A Mexican judge has indefinitely suspended construction of part of President Andres Manuel Lopez Obrador's flagship tourist train project in the Yucatan peninsula on environmental grounds, campaigners said Monday.
The ruling follows a legal challenge brought by opponents, including scuba divers, who are concerned about the impact of the Mayan Train on wildlife, caves and water-filled sinkholes known as cenotes.
The indefinite halt to work on the 60-kilometer (37-mile) section between the resorts of Playa del Carmen and Tulum goes a step further than a provisional suspension order issued in April.
The federal judge cited the "imminent danger" of causing "irreversible damage" to ecosystems, according to one of the plaintiffs, the non-governmental group Defending the Right to a Healthy Environment.
Authorities were found to have failed to carry out the necessary environmental impact studies before starting construction of the section, one of several being built by the military, it said in a statement.
The National Fund for the Promotion of Tourism, the government agency overseeing the project, said that it expected the work to be allowed to continue after the environmental impact statement is finalized.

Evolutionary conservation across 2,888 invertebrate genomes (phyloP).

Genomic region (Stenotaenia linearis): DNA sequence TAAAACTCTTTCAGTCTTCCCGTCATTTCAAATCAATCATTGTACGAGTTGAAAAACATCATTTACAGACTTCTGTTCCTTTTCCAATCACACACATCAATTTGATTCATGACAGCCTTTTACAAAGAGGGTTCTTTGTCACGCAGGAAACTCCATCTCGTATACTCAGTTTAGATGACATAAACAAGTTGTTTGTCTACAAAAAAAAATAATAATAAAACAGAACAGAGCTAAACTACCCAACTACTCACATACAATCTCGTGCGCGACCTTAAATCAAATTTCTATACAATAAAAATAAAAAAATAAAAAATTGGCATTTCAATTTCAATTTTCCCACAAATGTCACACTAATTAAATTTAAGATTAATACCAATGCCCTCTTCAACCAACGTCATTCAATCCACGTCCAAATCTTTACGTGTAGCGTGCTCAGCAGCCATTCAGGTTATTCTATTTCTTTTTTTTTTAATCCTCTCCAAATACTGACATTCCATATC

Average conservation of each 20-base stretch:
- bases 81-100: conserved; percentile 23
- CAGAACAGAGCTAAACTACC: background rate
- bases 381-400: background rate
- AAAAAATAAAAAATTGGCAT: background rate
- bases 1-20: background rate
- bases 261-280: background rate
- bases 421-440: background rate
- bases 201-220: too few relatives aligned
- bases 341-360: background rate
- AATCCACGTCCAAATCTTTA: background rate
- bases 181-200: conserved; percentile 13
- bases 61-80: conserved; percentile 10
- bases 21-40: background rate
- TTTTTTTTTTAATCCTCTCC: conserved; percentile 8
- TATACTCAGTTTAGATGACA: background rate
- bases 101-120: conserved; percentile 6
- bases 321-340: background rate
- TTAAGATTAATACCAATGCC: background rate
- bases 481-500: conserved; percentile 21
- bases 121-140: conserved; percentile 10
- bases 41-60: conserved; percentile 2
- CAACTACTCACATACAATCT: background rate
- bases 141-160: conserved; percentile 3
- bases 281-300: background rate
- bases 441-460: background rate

It said the document would contain "numerous mitigation actions in favor of the environment."
Lopez Obrador hopes to inaugurate the roughly 1,500-kilometer (950 mile) rail loop linking popular Caribbean beach resorts and archeological ruins by the end of 2023.
The original plan for the disputed section was for an overpass over a highway, but the route was modified early this year to go through jungle at ground level.
Opponents fear that the construction will cause irreparable damage to a subterranean network of caves, rivers and freshwater sinkholes connected to the Caribbean Sea.
Lopez Obrador has insisted the railroad will not affect the cenotes and alleged that environmentalists have been infiltrated by "impostors."